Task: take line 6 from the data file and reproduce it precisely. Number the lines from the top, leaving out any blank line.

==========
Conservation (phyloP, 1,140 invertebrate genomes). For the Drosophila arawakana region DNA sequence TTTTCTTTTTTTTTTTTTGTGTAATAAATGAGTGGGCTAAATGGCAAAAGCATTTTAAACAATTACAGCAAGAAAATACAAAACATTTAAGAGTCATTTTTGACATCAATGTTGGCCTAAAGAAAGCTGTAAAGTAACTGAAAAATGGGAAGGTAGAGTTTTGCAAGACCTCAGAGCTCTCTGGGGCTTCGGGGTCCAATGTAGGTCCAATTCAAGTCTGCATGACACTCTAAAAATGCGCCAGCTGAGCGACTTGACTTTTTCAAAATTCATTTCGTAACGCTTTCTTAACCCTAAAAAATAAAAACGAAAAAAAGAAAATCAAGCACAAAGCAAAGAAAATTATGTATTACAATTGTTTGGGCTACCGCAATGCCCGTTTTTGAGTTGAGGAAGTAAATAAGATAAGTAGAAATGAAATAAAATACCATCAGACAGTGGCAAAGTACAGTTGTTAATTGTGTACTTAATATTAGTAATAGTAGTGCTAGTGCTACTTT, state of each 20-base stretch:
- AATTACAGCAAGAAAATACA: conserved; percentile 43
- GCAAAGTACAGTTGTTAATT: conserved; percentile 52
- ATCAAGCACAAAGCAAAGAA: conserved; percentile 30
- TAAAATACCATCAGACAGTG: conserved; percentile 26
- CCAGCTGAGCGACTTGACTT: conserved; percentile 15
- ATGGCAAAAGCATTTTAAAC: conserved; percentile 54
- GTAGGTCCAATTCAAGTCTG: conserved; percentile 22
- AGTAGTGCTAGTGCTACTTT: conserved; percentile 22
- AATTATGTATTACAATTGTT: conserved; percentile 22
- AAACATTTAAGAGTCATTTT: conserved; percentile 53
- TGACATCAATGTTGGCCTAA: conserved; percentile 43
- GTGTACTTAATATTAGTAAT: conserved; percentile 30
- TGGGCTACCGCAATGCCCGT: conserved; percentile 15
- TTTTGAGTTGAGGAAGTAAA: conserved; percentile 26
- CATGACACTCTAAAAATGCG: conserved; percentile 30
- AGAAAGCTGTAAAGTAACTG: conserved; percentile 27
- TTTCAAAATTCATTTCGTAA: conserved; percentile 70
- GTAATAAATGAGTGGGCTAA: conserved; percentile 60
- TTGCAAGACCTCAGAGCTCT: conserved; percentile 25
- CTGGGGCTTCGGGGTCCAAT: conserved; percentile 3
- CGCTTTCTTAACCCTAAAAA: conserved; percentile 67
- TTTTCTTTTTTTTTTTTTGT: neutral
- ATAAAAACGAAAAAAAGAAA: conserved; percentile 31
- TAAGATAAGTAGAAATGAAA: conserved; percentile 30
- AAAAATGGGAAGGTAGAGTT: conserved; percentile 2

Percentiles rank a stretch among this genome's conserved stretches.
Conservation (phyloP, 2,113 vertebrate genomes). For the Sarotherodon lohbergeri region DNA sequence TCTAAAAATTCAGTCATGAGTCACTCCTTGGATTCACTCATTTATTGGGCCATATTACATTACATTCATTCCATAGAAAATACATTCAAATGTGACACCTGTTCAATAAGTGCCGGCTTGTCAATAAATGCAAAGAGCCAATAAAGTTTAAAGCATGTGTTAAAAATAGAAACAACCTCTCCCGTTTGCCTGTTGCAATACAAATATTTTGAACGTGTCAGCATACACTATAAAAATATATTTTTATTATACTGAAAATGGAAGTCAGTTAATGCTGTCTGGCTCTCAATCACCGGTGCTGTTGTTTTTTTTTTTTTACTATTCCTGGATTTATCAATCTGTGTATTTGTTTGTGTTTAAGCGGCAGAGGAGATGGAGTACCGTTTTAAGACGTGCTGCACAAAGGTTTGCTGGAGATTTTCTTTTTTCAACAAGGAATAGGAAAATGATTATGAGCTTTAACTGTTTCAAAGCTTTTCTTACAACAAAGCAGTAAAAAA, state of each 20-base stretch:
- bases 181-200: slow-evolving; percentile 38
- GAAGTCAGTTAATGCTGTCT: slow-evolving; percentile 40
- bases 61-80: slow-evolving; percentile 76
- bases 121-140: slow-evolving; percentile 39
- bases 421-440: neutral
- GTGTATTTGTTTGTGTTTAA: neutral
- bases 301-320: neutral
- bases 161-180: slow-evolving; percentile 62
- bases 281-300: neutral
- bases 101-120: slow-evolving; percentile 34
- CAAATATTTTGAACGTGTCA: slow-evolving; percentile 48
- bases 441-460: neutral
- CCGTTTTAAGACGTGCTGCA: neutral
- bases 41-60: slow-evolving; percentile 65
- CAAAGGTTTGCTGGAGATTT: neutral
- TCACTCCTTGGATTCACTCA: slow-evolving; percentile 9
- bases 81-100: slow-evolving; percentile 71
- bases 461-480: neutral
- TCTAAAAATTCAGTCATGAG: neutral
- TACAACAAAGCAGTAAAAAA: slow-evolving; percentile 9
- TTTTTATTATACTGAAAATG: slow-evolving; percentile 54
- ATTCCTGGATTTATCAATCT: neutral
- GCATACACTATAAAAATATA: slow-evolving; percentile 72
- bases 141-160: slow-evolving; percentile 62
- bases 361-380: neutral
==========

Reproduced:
- CCAGCTGAGCGACTTGACTT: conserved; percentile 15